Naming your game can be a tremendous amount of work. I know from experience that choosing the wrong name for your game title could destroy the chances of your game becoming a success. Even stopping it having a chance to even have a chance. You don't want your name to be bland, my first mistake with my first chosen game name. But worst of all you don't want a controversial name, my second mistake with my second game name. Unless your game is a freaky game and that is what you are going for. But if it's a game for adults and children then controversy is not your friend. Kickstarter even made an exception to let me rename my game, as they lock the descriptions in the rewards.
After loads of work I've re-branded my game as World Word War. It was called Slaves' Sunrise (controversial) and before that it was called Galaxy Rescue (bland).
Beware of tests groups. I setup a test group to see how Slave's Sunrise would do. I wrote down a text list of popular new steam games with interesting titles (no pictures) and included Slaves' Sunrise in the list. In the blind test 90% of participants choose Slaves' Sunrise as their first choice on what game they would click to find out more. At the time I thought wow I have a winner. But know i realize that Slaves' Sunrise may be an intriguing title for a GTA sequel but not for an indie learn a language action adventure game. With a AAA company that has the PR money to make the title cool then that name is fine. But for an indie with a language game meets Castle Crashers adventure and a zero dollar budget for marketing then it's a disaster.
The word slave upset Americans. I was told by people that they thought twice about sharing socially that they like a game about slaves. They were afraid other people would just read the game title and shun them. With a $0 budget you need people to not worry about sharing it. I can understand why.... now. So why did the test group like Slaves's Sunrise so much? I'm an Irish indie game developer and the test group were from Ireland, other parts of Europe, and Asia. For Irish people and Europeans slave can refer to the Vikings, and Romans taking slaves from Britain, Ireland and the rest of Europe. Even Saint Patrick (Paddy's Day) is described as a slave. For us it doesn't refer to just one race or one historical period like it can in the U.S.
I explained this to Kickstarter. They said they don't allow changes to the rewards (I had slave in a few of the descriptions), but they said they understand the culture clash and will make an exception for this game. That was awesome! Hundreds of potential name choices later I choose World Word War. It's a word war. Nothing controversial about that! And there are lots of world war games, so I know that is fine. But choosing that name meant I had to set it on earth and that meant all the little aliens being invaded had to be re-drawn and animated as humans. A few late nights later, and a PC blue screen of death, it was done. Kickstarter made the changes to the rewards themselves 10 minutes after I updated what I could. Pretty cool of them! With only a few days left on my kickstarter project, it may be too late! But I hope it gets greenlit as there are only a handful of learn languages games on Steam.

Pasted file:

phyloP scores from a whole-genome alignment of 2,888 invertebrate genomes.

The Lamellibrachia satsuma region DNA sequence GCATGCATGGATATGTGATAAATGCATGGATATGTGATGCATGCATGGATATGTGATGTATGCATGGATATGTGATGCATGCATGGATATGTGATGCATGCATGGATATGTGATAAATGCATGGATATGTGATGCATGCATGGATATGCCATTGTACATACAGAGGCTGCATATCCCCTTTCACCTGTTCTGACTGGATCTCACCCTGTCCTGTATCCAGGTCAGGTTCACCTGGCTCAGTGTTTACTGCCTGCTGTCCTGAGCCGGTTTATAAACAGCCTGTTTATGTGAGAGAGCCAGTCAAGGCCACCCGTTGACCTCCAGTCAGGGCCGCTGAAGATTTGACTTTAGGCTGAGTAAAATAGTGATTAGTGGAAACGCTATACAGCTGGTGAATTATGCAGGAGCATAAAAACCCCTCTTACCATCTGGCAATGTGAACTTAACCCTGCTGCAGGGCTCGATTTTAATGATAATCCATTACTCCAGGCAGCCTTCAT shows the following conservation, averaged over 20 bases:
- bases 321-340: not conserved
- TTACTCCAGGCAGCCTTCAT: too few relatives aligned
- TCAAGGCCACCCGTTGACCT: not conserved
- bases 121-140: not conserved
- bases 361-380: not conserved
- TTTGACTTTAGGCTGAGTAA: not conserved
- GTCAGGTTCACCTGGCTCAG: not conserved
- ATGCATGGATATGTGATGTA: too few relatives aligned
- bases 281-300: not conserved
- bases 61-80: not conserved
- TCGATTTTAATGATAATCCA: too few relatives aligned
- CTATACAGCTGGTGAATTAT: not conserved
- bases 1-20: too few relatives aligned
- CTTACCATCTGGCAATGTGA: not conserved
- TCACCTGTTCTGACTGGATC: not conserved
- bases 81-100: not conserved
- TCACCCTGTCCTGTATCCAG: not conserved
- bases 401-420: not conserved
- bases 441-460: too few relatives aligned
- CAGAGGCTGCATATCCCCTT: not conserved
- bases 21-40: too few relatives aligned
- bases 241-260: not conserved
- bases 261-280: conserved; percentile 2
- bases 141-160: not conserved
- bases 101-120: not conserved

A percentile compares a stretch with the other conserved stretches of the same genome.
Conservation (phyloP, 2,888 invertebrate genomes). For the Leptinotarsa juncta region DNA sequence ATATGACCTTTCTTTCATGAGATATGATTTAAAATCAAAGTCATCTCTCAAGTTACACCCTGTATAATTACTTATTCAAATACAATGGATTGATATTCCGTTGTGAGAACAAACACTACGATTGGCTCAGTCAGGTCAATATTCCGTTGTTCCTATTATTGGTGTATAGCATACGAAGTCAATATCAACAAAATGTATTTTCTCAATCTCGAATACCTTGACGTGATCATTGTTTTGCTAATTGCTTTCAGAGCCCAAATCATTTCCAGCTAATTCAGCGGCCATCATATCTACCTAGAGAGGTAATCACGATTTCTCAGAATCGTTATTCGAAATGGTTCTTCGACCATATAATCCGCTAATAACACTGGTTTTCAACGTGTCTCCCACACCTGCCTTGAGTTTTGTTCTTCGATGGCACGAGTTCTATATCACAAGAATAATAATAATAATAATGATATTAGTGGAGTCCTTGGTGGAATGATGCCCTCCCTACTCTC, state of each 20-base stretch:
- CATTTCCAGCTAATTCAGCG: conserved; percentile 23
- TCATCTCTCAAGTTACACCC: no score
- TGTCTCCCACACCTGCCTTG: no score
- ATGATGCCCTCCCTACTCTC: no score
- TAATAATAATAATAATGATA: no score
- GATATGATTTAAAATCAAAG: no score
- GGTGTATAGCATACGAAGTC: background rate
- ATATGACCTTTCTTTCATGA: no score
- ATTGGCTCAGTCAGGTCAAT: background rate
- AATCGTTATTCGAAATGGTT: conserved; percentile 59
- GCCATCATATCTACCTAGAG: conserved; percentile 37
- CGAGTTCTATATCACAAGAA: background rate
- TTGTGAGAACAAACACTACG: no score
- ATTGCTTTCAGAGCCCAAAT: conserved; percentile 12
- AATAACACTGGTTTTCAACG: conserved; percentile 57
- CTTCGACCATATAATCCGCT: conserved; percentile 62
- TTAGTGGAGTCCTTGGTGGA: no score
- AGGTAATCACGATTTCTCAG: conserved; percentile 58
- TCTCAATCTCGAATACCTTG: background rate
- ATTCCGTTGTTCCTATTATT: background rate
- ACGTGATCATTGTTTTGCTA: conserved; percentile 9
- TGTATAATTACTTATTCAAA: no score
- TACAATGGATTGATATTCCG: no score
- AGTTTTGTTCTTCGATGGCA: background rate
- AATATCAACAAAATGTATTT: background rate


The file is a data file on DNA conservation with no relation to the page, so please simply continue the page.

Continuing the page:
Beware of Bland Names
Nice boring game names can also be detrimental to a game, like Galaxy Rescue. AAA companies can name their game whatever they want and 30 million marketing dollars later a lot of people know the name. As an indie when people see your game name on Steam or in an article headline it should sound interesting. As an indie you need to super charge anything that you have the power to do so with. A game title is one of those. It's free to pick an interesting name. But nice and bland can hurt your game's chances too. What if I called my game Word Challenge? If you read that on a website's text links (no image) you would think it's a game your grandfather might like to play after his crossword puzzle. Instead it's a game that shoots aliens in face with words mixed with dry ice. It over-top explodes blowing them up like a crazy 80's cartoon. Even Prattle Battle sounds too tame, and does everyone know what prattle means? Probably not. When you read my first game name, Galaxy Rescue, it may conjure up images in your mind of nothing or a top-down arcade space shooter.
If any one wants advice I would say, don't shoot yourself in the foot like I did. Even if you put days and weeks into naming your game still be careful that it's not too generic or controversial. But most importantly pick a name that creates interest in the mind of your target audience. Don't just pick one that sounds good to you after days of going insane coming up with hundreds of names. Good is not good enough if you don't have a $30 million dollar marketing budget. Make it automatically interesting.